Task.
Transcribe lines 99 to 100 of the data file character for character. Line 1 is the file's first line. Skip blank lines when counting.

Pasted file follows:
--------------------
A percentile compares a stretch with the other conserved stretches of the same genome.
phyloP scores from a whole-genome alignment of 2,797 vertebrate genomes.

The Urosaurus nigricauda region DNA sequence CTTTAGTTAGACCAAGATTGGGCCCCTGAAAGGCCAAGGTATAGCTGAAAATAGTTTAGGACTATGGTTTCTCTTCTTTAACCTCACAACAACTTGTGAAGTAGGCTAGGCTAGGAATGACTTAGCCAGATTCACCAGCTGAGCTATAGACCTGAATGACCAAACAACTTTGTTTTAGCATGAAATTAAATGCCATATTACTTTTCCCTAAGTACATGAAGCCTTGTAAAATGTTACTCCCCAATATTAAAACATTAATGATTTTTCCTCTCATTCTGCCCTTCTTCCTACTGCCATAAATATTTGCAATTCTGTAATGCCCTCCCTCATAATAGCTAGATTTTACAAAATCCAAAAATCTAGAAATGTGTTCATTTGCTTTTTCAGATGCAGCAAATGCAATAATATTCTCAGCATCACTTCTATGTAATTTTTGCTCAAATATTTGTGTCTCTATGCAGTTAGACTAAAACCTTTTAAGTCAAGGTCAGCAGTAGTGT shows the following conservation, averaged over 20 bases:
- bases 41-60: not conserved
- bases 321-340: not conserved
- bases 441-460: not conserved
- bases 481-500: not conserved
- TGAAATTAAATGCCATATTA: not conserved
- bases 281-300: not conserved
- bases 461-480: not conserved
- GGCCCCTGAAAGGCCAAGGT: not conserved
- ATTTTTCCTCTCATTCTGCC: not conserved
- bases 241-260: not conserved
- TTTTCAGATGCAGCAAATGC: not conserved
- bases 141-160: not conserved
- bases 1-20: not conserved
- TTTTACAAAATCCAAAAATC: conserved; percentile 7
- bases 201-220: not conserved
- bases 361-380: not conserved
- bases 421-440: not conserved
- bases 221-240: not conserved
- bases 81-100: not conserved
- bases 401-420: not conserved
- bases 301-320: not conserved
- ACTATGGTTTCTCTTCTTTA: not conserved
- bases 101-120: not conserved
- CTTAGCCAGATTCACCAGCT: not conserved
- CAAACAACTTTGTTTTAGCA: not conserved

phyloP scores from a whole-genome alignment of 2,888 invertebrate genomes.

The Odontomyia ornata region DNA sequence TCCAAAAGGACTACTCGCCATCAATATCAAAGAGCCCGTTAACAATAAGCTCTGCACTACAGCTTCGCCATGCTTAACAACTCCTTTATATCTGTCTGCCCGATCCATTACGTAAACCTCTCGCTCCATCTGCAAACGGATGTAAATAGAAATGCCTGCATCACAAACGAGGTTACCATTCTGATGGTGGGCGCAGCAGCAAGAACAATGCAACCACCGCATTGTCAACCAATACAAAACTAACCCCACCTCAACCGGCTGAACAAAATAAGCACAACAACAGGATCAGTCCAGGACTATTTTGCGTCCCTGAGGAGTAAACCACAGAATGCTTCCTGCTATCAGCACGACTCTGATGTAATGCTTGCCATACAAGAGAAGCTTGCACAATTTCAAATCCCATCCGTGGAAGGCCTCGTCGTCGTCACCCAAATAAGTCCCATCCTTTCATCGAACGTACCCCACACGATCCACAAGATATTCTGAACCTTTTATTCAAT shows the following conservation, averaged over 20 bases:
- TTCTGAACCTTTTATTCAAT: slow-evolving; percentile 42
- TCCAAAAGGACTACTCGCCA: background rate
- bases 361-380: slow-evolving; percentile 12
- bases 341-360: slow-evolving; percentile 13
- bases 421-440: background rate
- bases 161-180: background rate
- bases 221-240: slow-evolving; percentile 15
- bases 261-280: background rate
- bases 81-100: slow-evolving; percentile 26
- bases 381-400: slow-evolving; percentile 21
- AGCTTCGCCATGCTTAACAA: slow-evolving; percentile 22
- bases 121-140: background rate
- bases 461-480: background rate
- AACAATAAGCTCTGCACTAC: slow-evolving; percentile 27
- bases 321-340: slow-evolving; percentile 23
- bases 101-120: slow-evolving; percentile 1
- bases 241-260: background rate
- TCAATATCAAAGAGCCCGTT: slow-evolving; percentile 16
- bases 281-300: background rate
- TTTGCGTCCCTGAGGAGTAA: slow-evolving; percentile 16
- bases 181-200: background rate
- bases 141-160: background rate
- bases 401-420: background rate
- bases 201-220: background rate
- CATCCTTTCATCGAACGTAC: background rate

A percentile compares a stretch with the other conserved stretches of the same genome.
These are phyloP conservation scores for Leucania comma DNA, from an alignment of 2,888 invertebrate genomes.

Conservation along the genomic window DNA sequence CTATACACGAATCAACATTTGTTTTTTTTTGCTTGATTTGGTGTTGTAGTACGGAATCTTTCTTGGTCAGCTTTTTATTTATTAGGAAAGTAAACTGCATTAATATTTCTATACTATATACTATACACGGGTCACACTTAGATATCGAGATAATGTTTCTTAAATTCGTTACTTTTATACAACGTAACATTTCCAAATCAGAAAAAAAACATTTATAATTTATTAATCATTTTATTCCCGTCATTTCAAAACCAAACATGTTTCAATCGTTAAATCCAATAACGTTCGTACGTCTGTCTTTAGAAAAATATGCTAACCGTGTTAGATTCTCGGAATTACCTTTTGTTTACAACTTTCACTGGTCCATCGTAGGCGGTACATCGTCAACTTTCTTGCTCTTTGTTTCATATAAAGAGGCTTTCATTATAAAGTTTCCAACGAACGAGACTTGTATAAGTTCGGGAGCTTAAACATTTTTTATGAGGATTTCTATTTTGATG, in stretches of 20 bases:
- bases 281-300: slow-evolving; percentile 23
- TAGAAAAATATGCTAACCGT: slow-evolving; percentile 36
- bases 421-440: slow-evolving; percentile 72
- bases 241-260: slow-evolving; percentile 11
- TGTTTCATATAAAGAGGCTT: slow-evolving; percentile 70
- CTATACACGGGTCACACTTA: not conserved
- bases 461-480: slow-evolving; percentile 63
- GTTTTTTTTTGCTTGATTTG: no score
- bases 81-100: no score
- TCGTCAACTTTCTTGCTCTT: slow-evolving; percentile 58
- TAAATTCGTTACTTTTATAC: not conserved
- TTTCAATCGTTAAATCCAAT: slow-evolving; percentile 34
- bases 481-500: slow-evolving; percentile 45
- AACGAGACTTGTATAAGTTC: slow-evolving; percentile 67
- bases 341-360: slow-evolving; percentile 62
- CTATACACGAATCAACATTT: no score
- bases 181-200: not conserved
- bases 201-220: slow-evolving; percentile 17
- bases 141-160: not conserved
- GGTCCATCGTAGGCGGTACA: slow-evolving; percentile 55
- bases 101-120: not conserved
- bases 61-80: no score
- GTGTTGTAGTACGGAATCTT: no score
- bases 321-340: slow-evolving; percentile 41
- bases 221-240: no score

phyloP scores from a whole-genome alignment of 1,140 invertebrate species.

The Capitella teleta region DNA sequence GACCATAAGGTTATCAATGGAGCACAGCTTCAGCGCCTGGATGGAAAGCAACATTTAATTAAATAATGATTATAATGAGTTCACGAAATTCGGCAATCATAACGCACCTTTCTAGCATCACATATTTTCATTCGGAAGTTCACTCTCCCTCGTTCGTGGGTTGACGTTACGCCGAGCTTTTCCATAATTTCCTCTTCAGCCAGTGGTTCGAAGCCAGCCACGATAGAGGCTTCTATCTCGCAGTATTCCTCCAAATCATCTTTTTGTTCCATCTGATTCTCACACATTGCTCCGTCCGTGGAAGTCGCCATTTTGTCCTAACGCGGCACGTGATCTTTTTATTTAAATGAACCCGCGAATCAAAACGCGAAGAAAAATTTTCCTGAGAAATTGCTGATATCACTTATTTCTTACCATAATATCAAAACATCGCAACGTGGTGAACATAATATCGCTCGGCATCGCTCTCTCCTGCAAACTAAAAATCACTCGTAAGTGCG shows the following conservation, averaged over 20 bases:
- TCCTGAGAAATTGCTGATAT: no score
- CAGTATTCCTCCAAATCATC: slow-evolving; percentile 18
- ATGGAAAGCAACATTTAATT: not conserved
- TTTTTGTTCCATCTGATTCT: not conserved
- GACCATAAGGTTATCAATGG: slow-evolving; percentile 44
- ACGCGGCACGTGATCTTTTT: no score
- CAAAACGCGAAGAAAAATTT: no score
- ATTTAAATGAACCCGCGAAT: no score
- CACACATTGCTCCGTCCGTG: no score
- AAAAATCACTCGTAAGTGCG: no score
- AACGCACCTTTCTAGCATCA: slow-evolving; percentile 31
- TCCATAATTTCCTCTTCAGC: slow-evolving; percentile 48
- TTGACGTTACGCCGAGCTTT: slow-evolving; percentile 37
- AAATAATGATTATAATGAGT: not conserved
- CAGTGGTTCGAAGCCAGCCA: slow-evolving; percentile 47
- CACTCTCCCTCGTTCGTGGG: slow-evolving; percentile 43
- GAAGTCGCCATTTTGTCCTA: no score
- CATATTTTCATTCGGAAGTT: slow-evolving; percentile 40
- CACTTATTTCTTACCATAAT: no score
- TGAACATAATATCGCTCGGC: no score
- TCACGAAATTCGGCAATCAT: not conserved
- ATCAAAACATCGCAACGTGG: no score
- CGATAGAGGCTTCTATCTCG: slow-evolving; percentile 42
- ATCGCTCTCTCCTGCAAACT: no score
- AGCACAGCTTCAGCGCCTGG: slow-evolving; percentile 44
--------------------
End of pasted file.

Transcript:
- AAATAATGATTATAATGAGT: not conserved
- CAGTGGTTCGAAGCCAGCCA: slow-evolving; percentile 47